Several years ago in Japan, I tasted a sparkling sake. At the time I was saying to my dinner partner who happens to be an owner of a sake brewery that I thought sparkling sakes were sort of like wine coolers – a novelty to get people to drink sake. Well, I wasn't far off base, as I will touch upon in a second. The first sip of Ichinokura's "Suzune" was an eye-opening experience. I was completely taken aback by the refreshingly light and flavorful sake. What impressed me most was the fact that it was very "Champagne" like but in an honest to goodness sake sense. It was so unique that I found myself trying as many sparkling sakes as possible on that trip and subsequent visits. I immediately approached my exporting contacts in Japan and urged them to start sending sparkling sakes to the US, because I felt that they would speak to a large portion of established and new sake drinkers.
Although "Suzune" has not made it to the US (too limited in production), several sparkling sakes have hit our shores and more are on the way. In a small way, I take pride in developing this unique sake experience in the US. That said I cannot take credit for the first Sparkling Sake to land in the US, but it is so expensive that very few people have ever tried the "Formula Nippon" from Okunomatsu. This 720ml gorgeous bottle in a wooden box sells for $115 and was created to replace French Champagnes in the winner's circle at Formula One racing events in Japan. The good people at Okunomatsu thought "Why should we use a French product to celebrate races in Japan?" and they produced a semi-sweet and ricey sparkling sake that is lightly effervescent and very well balanced.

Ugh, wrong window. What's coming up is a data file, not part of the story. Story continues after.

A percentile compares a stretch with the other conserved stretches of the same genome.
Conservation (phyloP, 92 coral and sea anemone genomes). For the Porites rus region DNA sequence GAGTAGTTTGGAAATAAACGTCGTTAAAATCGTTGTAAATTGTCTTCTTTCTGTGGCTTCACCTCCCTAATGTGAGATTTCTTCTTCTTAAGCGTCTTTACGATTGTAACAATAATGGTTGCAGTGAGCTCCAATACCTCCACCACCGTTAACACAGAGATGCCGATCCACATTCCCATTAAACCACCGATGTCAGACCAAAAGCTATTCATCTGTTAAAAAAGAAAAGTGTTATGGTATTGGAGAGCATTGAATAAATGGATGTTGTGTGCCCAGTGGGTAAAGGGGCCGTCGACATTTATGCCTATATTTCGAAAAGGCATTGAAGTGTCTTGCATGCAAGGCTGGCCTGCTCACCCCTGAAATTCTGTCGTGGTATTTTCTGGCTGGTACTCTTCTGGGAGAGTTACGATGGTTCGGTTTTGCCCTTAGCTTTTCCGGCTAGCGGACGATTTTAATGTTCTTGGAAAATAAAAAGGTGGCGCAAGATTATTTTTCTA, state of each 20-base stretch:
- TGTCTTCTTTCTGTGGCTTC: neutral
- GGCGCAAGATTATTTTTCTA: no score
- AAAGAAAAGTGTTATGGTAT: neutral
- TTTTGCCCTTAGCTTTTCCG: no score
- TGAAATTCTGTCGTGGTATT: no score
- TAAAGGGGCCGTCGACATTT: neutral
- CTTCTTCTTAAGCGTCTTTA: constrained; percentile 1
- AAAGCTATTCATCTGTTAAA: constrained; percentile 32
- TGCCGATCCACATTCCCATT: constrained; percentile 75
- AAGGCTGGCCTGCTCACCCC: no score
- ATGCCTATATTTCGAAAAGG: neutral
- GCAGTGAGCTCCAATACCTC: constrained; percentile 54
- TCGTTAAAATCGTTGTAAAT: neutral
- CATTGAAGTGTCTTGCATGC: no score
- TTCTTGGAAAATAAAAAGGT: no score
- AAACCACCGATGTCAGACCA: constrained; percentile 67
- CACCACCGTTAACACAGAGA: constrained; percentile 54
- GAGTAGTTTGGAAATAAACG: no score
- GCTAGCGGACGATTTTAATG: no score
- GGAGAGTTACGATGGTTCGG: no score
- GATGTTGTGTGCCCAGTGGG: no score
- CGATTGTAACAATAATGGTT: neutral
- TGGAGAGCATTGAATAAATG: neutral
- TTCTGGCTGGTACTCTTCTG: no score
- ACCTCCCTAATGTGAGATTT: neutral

But on my urging more affordable Sparkling Sakes can be found in restaurants around the US. True Sake currently carries 4 sparkling sakes and will offer two more by year's end. Is this then the future of sake in America? Hardly! Sparkling sakes are being produced in Japan to court a new type of alcohol drinker to the sake table. They are specifically being made to target women and younger drinkers, who consider sake their father's drink. These sakes are all a little sweeter than your average sake (even Nigori's), and they are lower in alcohol content as well, with an average between 6-9% as opposed to the typical 15-17% for regular sakes. They are all made in mysterious and secret fashion, and most brewers will point out how their competitors make fake sparkling sake by adding carbonation. Bottom line is that they lightly pasteurize the sakes, which keeps the fermentation process going and results in naturally occurring carbonic dioxides (bubbles). It is fun to experiment with carbonic acids in sake, and I am certain that every type of sake drinker can find a sparkling sake that would speak to them in specific times and occasions.
Currently True Sake carries the following:
- Harushika "Tokimeki" -- SMV: -80 Acidity 5.5 -- $14/300ml
- Poochi Poochi -- SMV: -20 Acidity: 1.5 -- $12/300ml
- Gekkeikan "Zipang" -- SMV: -14 -- $8/280ml
- Okunomatsu Formula Nippon -- SMV: -25 Acidity: 2.5 -- $115/720ml
By the end of the year I expect to add three more Sparkling Sakes from Sudo Honke (makers of Sato No Homare – the oldest brewery in the world founded in 1147), Gokyo (amazing Sparkling Sake with incredible balance and flavor), and "Moon Rabbit" from Umenoyado (I pull a lot of watermelon from this). I figure if the oldest active brewery in Japan is making Sparkling Sake then it's time has come! (Note: These must be shipped overnight for those outside of the Bay Area.)